0 7 min 6 yrs

I don’t believe in ghosts, but a few years ago, I regularly woke up feeling somebody standing over me. Bolting up in bed and turning the light on, I would be left with only the lingering image of a face or a shadowy form hanging for a moment in my vision before leaving me alone.  At 1:30 or 2:00 in the morning, with phantoms melting before your eyes, the hours before sunlight become a dangerous wilderness of time. You’ll probably cross it safely, but you may not be the same person when you come out the other side.

Sleep specialists call this hypnopompia—a transitory phase between sleep and wakefulness in which the boundaries between the dreaming mind and the conscious one blur. So, I don’t believe in ghosts. Not sitting here at 9:00 AM with my coffee and my day-job emails to answer and all the chores I’m procrastinating on. Ask me again an hour or two after midnight, and I might give you a different answer.

Most of our monsters are born of logic to one degree or another. Werewolves required the realization of early humanity’s place in the ecosystem, the knowledge that there were other predators whose power was to be admired and feared. Vampires necessitate a more concrete afterlife, the idea that there’s a place we’re supposed to go when we die, and some of us either opt out or get turned away. You need religion for demons. You need science for Lovecraftian horrors. For ghosts, all you need is the no man’s land between the conscious and the subconscious. Whatever embroideries we’ve given them over the millennia, to one extent or another, they’re probably hardwired into us.

Mike Flanagan’s ambitious new Netflix series, The Haunting of Hill House, dives deep into this rich metaphorical territory. Based off the 1959 novel by Shirley Jackson,[1] Hill House follows, from childhood to adulthood, the lives of the five Crain siblings as they try to come to grips with a horrifying summer they spent in Hill House, an old Massachusetts mansion with some very dark secrets. Steven (Michael Huisman as an adult and Paxton Singleton as a kid), is a skeptical but troubled writer. Shirley (Elizabeth Reaser and Lulu Wilson) is the control-freak operator of a failing funeral home. Twins Nell (Victoria Pedretti and Violet McGraw) and Luke (Oliver Jackson-Cohen and Julien Hilliard) suffer from depression and addiction, respectively, and Theodora (Kate Siegel and McKenna Grace) has a Shining-like psychic insight that shows her some of the worst sides of human nature. All are alienated from their father Hugh (Timothy Hutton as an old man and Henry Thomas in his youth), who each blames to one extent or another for the death of their mother, Olivia (Carla Gugino).

Flanagan, whose prior credits include Absentia, Gerald’s Game, and the criminally-underrated Oculus, is a hell of a director, building an appropriately tense and brooding atmosphere with a superbly-handled non-linear script that strategically switches between the younger Crains as a happy family who intend on flipping and selling Hill House and the present, broken remnants, still quite literally haunted by the ghosts of that summer.  Both incarnations of the family give solid performances, and between the strong writing and the deft acting, each of the characters becomes complexly human, both sympathetic and repellant. Gugino’s descent into madness as Olivia is especially engaging, both tragic and creepy at the same time.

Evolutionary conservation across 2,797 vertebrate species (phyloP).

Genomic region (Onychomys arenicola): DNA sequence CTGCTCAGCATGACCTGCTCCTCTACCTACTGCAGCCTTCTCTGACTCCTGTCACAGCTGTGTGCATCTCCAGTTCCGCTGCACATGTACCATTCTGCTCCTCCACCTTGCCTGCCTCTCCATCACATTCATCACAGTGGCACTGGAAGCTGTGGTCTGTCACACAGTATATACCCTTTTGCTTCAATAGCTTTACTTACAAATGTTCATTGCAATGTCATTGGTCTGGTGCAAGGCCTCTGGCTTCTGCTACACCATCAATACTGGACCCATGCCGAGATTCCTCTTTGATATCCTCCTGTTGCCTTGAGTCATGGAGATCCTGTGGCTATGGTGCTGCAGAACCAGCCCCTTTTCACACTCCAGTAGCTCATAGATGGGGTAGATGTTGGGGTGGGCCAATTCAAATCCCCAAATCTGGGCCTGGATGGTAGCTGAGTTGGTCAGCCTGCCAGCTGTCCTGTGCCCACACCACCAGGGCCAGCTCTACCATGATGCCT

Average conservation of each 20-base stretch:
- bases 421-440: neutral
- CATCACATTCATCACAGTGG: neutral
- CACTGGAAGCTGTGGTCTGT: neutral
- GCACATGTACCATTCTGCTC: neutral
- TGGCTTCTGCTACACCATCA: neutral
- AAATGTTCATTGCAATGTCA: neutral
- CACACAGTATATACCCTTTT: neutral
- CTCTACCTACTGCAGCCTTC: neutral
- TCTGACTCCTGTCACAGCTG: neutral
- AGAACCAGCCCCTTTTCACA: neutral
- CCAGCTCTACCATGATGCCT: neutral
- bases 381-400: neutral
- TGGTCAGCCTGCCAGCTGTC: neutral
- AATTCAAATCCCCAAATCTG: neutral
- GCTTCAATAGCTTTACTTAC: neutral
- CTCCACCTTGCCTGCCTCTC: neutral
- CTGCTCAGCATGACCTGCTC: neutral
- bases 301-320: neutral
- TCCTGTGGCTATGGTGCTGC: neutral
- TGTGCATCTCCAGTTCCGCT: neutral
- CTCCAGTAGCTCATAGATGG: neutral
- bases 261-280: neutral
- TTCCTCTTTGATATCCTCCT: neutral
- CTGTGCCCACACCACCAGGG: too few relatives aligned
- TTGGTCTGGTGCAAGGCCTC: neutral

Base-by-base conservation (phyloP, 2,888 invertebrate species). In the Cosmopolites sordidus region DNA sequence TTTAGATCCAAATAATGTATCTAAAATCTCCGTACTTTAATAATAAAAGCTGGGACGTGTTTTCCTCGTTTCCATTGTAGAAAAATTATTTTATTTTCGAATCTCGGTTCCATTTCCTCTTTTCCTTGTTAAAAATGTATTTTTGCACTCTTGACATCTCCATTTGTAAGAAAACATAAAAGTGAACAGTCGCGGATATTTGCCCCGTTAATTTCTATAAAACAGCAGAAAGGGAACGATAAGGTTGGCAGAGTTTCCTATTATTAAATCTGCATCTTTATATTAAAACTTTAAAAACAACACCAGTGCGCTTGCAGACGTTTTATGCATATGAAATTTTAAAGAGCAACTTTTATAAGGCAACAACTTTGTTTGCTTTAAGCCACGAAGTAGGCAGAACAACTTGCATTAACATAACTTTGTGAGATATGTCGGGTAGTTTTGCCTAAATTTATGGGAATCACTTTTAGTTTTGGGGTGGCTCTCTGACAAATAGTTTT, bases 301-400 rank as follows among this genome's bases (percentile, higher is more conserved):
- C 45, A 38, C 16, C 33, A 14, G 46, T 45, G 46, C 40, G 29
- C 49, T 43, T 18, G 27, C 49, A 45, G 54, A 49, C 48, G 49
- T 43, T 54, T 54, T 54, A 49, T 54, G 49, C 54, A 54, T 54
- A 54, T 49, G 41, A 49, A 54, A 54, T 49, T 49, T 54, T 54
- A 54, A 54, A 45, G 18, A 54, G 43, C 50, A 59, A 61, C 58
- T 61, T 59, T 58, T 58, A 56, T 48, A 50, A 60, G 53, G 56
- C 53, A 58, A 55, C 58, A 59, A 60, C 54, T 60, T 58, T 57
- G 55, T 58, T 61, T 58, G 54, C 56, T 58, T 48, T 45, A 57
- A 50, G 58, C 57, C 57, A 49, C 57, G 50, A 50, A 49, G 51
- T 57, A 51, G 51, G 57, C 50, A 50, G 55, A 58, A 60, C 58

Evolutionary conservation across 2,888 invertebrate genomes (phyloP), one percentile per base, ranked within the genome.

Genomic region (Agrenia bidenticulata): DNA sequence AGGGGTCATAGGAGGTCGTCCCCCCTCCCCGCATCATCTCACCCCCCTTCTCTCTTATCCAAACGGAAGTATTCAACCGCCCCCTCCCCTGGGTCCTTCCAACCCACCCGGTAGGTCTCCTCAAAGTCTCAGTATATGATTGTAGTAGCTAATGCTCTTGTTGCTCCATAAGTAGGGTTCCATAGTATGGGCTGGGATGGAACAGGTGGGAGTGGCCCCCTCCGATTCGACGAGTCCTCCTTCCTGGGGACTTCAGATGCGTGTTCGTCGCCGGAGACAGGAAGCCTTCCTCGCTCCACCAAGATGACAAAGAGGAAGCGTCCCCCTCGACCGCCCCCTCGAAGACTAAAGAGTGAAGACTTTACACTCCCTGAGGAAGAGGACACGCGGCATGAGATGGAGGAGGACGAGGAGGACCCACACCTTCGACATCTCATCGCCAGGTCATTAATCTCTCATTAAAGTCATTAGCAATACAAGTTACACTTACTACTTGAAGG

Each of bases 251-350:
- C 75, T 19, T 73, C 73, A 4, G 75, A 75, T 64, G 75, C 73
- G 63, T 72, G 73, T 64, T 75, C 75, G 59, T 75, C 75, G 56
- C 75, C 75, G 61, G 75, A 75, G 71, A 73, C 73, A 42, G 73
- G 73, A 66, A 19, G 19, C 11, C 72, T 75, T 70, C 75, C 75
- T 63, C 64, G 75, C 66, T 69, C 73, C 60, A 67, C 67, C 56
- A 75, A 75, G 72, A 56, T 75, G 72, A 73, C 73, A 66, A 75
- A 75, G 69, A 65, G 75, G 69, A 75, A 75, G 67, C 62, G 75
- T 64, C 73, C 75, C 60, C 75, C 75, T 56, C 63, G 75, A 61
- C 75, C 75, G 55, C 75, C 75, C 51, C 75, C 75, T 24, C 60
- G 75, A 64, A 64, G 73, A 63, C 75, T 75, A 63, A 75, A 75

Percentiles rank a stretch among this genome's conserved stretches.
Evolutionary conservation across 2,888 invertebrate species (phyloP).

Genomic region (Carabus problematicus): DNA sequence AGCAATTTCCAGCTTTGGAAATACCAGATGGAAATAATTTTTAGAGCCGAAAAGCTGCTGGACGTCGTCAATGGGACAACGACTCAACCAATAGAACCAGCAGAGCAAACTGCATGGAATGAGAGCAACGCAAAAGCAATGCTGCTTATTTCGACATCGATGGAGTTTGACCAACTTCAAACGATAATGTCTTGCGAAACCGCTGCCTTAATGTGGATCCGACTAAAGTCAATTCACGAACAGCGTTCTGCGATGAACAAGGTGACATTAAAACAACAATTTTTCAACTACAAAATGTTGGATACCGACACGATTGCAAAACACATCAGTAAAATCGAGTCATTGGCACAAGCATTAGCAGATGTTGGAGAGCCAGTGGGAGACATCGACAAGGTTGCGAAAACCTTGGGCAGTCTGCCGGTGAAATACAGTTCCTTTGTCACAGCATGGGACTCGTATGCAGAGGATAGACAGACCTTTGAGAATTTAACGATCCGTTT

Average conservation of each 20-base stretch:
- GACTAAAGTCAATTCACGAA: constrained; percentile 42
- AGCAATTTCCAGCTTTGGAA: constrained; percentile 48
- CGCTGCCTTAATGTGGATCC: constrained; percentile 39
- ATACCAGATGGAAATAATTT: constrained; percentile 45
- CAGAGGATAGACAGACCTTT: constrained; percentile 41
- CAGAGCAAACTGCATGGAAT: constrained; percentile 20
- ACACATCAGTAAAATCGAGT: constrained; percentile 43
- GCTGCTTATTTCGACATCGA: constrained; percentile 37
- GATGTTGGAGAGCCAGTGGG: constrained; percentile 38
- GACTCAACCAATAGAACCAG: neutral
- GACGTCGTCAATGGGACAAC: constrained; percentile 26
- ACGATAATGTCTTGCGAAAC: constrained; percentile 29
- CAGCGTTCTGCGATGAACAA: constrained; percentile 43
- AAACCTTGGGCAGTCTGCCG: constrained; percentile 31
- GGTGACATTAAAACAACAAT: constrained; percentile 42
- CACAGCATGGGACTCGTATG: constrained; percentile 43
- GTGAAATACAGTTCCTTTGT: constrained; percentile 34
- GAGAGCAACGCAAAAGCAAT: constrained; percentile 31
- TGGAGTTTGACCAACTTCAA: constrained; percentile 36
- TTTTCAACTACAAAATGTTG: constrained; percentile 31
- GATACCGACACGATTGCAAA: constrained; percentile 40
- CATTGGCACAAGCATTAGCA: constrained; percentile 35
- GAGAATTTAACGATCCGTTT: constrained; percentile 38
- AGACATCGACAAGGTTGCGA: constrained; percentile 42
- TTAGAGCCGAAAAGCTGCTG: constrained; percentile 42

Like all good ghost stories, there’s a strong psychological element to Hill House. As with The Shining, you could debate whether the haunting is real or symbolic, an allegory for the Crains’ history of mental illness. It’s a testament to Flanagan’s skill that the two possibilities (which perhaps aren’t mutually exclusive) are equally intriguing and that Hill House’s subtext doesn’t detract from the scares. Building on the themes he explored in Oculus, Flanagan renders the supernatural as familial tragedy–a rich, frightening, sorrowful blend made all the more unsettling by the sumptuously somber palette and off-kilter cinematography. Which makes it all the more disappointing when we get Shyamalan’ed.

If you’re old enough, you probably remember how exciting M. Night Shyamalan’s The Sixth Sense was when it came out. It stuck with you—not just the twist, but all the disturbing details that came before. Unbreakable wasn’t quite as good, but it was a worthy sophomore effort. M. Night Shyamalan was something special. He was going to be the next Rod Serling. Then he decided to be uplifting, to deliver us a Message while exploring Weighty Themes, and that was the beginning of the Shyamalan we all know and roll our eyes at.

It’s hard to pinpoint where, exactly, but somewhere in the last few episodes of The Haunting of Hill House, Flanagan slips. What began as an ominous and gripping meditation on death, memory, and trauma becomes a self-conscious and turgid family melodrama. Monologues grow longer and more overwrought, and Flanagan trades genuine depth for an unappealing blend of sap and pretension. Hill House doesn’t pull many punches (it features undead kittens, for fuck’s sake), but it pulls the last and most important one of all. The final episode feels like it was directed by a first-year film student too bowled away by his own superficial profundity to realize what shallow waters he’s actually navigating.

I’m sure critics will gush and the Emmy committee will lick its chops, but it’s infuriating as a viewer. For about 80% of its run, Hill House is a brilliant, scary, engrossing series—a solid A. You believe it like it’s 2 AM and you’re waking up to faces in the dark. The final 20% drops to a C+. For the love of all that’s unholy, Mr. Flanagan, trust your instincts next time. We can’t take another Shyamalan.

[1] Full disclosure: it’s widely considered one of the greatest horror novels of all time, and shamefully, I haven’t read it, though it’s next on my list.